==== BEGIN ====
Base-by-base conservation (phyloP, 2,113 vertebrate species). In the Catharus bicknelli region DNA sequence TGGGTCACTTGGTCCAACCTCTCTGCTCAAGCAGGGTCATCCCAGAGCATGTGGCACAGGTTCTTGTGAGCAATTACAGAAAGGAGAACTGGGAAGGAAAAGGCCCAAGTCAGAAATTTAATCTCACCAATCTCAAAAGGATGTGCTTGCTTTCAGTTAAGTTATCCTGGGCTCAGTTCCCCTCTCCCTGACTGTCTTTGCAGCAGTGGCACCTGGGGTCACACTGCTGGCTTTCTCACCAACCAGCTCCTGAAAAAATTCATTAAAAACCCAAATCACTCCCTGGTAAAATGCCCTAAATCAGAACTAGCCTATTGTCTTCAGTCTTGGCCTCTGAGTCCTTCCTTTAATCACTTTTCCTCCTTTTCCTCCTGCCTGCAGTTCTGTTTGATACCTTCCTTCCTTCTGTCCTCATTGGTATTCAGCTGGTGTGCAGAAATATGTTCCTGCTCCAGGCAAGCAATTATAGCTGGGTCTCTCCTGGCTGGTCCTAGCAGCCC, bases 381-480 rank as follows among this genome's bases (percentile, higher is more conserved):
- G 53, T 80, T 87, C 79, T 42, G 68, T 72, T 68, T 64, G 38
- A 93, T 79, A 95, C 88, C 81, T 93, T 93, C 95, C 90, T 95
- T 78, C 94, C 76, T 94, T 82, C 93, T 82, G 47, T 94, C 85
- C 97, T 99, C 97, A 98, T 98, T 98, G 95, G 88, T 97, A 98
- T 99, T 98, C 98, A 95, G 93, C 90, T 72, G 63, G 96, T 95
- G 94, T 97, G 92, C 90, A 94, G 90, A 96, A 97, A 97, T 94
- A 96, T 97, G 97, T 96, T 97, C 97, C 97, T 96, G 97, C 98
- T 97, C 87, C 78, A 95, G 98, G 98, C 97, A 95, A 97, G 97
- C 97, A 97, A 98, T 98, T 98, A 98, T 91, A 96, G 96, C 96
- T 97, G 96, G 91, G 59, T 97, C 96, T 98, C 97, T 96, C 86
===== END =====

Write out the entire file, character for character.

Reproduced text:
Base-by-base conservation (phyloP, 2,113 vertebrate species). In the Catharus bicknelli region DNA sequence TGGGTCACTTGGTCCAACCTCTCTGCTCAAGCAGGGTCATCCCAGAGCATGTGGCACAGGTTCTTGTGAGCAATTACAGAAAGGAGAACTGGGAAGGAAAAGGCCCAAGTCAGAAATTTAATCTCACCAATCTCAAAAGGATGTGCTTGCTTTCAGTTAAGTTATCCTGGGCTCAGTTCCCCTCTCCCTGACTGTCTTTGCAGCAGTGGCACCTGGGGTCACACTGCTGGCTTTCTCACCAACCAGCTCCTGAAAAAATTCATTAAAAACCCAAATCACTCCCTGGTAAAATGCCCTAAATCAGAACTAGCCTATTGTCTTCAGTCTTGGCCTCTGAGTCCTTCCTTTAATCACTTTTCCTCCTTTTCCTCCTGCCTGCAGTTCTGTTTGATACCTTCCTTCCTTCTGTCCTCATTGGTATTCAGCTGGTGTGCAGAAATATGTTCCTGCTCCAGGCAAGCAATTATAGCTGGGTCTCTCCTGGCTGGTCCTAGCAGCCC, bases 381-480 rank as follows among this genome's bases (percentile, higher is more conserved):
- G 53, T 80, T 87, C 79, T 42, G 68, T 72, T 68, T 64, G 38
- A 93, T 79, A 95, C 88, C 81, T 93, T 93, C 95, C 90, T 95
- T 78, C 94, C 76, T 94, T 82, C 93, T 82, G 47, T 94, C 85
- C 97, T 99, C 97, A 98, T 98, T 98, G 95, G 88, T 97, A 98
- T 99, T 98, C 98, A 95, G 93, C 90, T 72, G 63, G 96, T 95
- G 94, T 97, G 92, C 90, A 94, G 90, A 96, A 97, A 97, T 94
- A 96, T 97, G 97, T 96, T 97, C 97, C 97, T 96, G 97, C 98
- T 97, C 87, C 78, A 95, G 98, G 98, C 97, A 95, A 97, G 97
- C 97, A 97, A 98, T 98, T 98, A 98, T 91, A 96, G 96, C 96
- T 97, G 96, G 91, G 59, T 97, C 96, T 98, C 97, T 96, C 86